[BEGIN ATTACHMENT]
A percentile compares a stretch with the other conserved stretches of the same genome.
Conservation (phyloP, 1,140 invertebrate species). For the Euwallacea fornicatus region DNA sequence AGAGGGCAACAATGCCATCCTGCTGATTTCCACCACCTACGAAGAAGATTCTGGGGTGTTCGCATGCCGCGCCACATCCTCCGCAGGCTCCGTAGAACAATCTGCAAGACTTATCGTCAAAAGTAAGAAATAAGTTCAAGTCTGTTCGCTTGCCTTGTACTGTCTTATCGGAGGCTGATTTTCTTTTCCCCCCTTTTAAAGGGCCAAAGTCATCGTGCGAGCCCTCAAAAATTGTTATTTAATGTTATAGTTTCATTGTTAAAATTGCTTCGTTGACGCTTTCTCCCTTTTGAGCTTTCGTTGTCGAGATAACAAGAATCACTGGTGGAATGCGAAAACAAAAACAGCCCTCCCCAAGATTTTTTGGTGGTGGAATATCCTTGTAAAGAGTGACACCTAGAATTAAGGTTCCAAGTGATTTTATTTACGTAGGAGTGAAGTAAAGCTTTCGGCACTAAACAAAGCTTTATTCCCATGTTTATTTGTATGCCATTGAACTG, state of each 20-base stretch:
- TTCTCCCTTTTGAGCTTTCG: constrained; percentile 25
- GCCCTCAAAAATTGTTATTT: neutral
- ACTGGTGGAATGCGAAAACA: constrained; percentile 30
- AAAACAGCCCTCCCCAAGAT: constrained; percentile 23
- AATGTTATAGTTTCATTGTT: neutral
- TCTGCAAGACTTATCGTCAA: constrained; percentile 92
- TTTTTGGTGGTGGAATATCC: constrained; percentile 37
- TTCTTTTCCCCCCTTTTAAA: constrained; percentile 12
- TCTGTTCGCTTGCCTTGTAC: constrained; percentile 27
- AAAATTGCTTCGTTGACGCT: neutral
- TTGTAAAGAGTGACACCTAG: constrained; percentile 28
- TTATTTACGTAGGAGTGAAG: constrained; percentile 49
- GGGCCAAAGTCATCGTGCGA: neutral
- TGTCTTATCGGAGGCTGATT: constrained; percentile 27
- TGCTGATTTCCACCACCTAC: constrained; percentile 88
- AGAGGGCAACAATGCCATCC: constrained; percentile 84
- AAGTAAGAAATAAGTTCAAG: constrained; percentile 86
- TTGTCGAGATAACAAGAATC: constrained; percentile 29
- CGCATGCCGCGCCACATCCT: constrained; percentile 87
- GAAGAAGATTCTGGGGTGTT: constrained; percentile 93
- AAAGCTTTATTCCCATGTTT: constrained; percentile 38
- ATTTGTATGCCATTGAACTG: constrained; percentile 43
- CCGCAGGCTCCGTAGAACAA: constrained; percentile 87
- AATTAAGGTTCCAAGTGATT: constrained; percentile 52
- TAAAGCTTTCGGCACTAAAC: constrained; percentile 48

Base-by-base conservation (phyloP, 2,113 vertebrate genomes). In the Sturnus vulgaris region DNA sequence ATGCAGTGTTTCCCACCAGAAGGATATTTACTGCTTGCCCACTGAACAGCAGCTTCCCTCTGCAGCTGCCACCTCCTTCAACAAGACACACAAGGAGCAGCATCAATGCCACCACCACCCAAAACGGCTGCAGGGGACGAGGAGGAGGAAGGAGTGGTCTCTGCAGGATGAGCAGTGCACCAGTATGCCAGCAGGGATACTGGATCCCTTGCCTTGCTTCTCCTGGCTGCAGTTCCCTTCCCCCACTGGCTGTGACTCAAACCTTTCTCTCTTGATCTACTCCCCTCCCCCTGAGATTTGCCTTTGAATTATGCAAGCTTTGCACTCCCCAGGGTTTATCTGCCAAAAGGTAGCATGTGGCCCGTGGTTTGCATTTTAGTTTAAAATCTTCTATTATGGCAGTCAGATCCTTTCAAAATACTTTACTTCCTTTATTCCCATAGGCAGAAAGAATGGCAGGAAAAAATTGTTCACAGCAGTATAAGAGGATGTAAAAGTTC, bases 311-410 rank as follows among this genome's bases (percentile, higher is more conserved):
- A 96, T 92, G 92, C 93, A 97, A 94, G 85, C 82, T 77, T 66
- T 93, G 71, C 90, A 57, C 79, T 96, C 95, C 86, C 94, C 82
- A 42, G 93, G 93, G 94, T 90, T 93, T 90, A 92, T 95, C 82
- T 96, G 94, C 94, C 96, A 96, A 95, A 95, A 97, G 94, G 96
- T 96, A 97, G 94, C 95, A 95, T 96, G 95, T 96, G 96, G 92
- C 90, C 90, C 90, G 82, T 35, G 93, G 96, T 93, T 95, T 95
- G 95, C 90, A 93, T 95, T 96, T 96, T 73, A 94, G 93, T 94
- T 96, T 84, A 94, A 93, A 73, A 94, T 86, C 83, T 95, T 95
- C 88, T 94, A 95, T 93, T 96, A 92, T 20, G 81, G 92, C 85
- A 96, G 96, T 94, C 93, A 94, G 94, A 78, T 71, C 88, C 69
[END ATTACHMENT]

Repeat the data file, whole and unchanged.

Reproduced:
A percentile compares a stretch with the other conserved stretches of the same genome.
Conservation (phyloP, 1,140 invertebrate species). For the Euwallacea fornicatus region DNA sequence AGAGGGCAACAATGCCATCCTGCTGATTTCCACCACCTACGAAGAAGATTCTGGGGTGTTCGCATGCCGCGCCACATCCTCCGCAGGCTCCGTAGAACAATCTGCAAGACTTATCGTCAAAAGTAAGAAATAAGTTCAAGTCTGTTCGCTTGCCTTGTACTGTCTTATCGGAGGCTGATTTTCTTTTCCCCCCTTTTAAAGGGCCAAAGTCATCGTGCGAGCCCTCAAAAATTGTTATTTAATGTTATAGTTTCATTGTTAAAATTGCTTCGTTGACGCTTTCTCCCTTTTGAGCTTTCGTTGTCGAGATAACAAGAATCACTGGTGGAATGCGAAAACAAAAACAGCCCTCCCCAAGATTTTTTGGTGGTGGAATATCCTTGTAAAGAGTGACACCTAGAATTAAGGTTCCAAGTGATTTTATTTACGTAGGAGTGAAGTAAAGCTTTCGGCACTAAACAAAGCTTTATTCCCATGTTTATTTGTATGCCATTGAACTG, state of each 20-base stretch:
- TTCTCCCTTTTGAGCTTTCG: constrained; percentile 25
- GCCCTCAAAAATTGTTATTT: neutral
- ACTGGTGGAATGCGAAAACA: constrained; percentile 30
- AAAACAGCCCTCCCCAAGAT: constrained; percentile 23
- AATGTTATAGTTTCATTGTT: neutral
- TCTGCAAGACTTATCGTCAA: constrained; percentile 92
- TTTTTGGTGGTGGAATATCC: constrained; percentile 37
- TTCTTTTCCCCCCTTTTAAA: constrained; percentile 12
- TCTGTTCGCTTGCCTTGTAC: constrained; percentile 27
- AAAATTGCTTCGTTGACGCT: neutral
- TTGTAAAGAGTGACACCTAG: constrained; percentile 28
- TTATTTACGTAGGAGTGAAG: constrained; percentile 49
- GGGCCAAAGTCATCGTGCGA: neutral
- TGTCTTATCGGAGGCTGATT: constrained; percentile 27
- TGCTGATTTCCACCACCTAC: constrained; percentile 88
- AGAGGGCAACAATGCCATCC: constrained; percentile 84
- AAGTAAGAAATAAGTTCAAG: constrained; percentile 86
- TTGTCGAGATAACAAGAATC: constrained; percentile 29
- CGCATGCCGCGCCACATCCT: constrained; percentile 87
- GAAGAAGATTCTGGGGTGTT: constrained; percentile 93
- AAAGCTTTATTCCCATGTTT: constrained; percentile 38
- ATTTGTATGCCATTGAACTG: constrained; percentile 43
- CCGCAGGCTCCGTAGAACAA: constrained; percentile 87
- AATTAAGGTTCCAAGTGATT: constrained; percentile 52
- TAAAGCTTTCGGCACTAAAC: constrained; percentile 48

Base-by-base conservation (phyloP, 2,113 vertebrate genomes). In the Sturnus vulgaris region DNA sequence ATGCAGTGTTTCCCACCAGAAGGATATTTACTGCTTGCCCACTGAACAGCAGCTTCCCTCTGCAGCTGCCACCTCCTTCAACAAGACACACAAGGAGCAGCATCAATGCCACCACCACCCAAAACGGCTGCAGGGGACGAGGAGGAGGAAGGAGTGGTCTCTGCAGGATGAGCAGTGCACCAGTATGCCAGCAGGGATACTGGATCCCTTGCCTTGCTTCTCCTGGCTGCAGTTCCCTTCCCCCACTGGCTGTGACTCAAACCTTTCTCTCTTGATCTACTCCCCTCCCCCTGAGATTTGCCTTTGAATTATGCAAGCTTTGCACTCCCCAGGGTTTATCTGCCAAAAGGTAGCATGTGGCCCGTGGTTTGCATTTTAGTTTAAAATCTTCTATTATGGCAGTCAGATCCTTTCAAAATACTTTACTTCCTTTATTCCCATAGGCAGAAAGAATGGCAGGAAAAAATTGTTCACAGCAGTATAAGAGGATGTAAAAGTTC, bases 311-410 rank as follows among this genome's bases (percentile, higher is more conserved):
- A 96, T 92, G 92, C 93, A 97, A 94, G 85, C 82, T 77, T 66
- T 93, G 71, C 90, A 57, C 79, T 96, C 95, C 86, C 94, C 82
- A 42, G 93, G 93, G 94, T 90, T 93, T 90, A 92, T 95, C 82
- T 96, G 94, C 94, C 96, A 96, A 95, A 95, A 97, G 94, G 96
- T 96, A 97, G 94, C 95, A 95, T 96, G 95, T 96, G 96, G 92
- C 90, C 90, C 90, G 82, T 35, G 93, G 96, T 93, T 95, T 95
- G 95, C 90, A 93, T 95, T 96, T 96, T 73, A 94, G 93, T 94
- T 96, T 84, A 94, A 93, A 73, A 94, T 86, C 83, T 95, T 95
- C 88, T 94, A 95, T 93, T 96, A 92, T 20, G 81, G 92, C 85
- A 96, G 96, T 94, C 93, A 94, G 94, A 78, T 71, C 88, C 69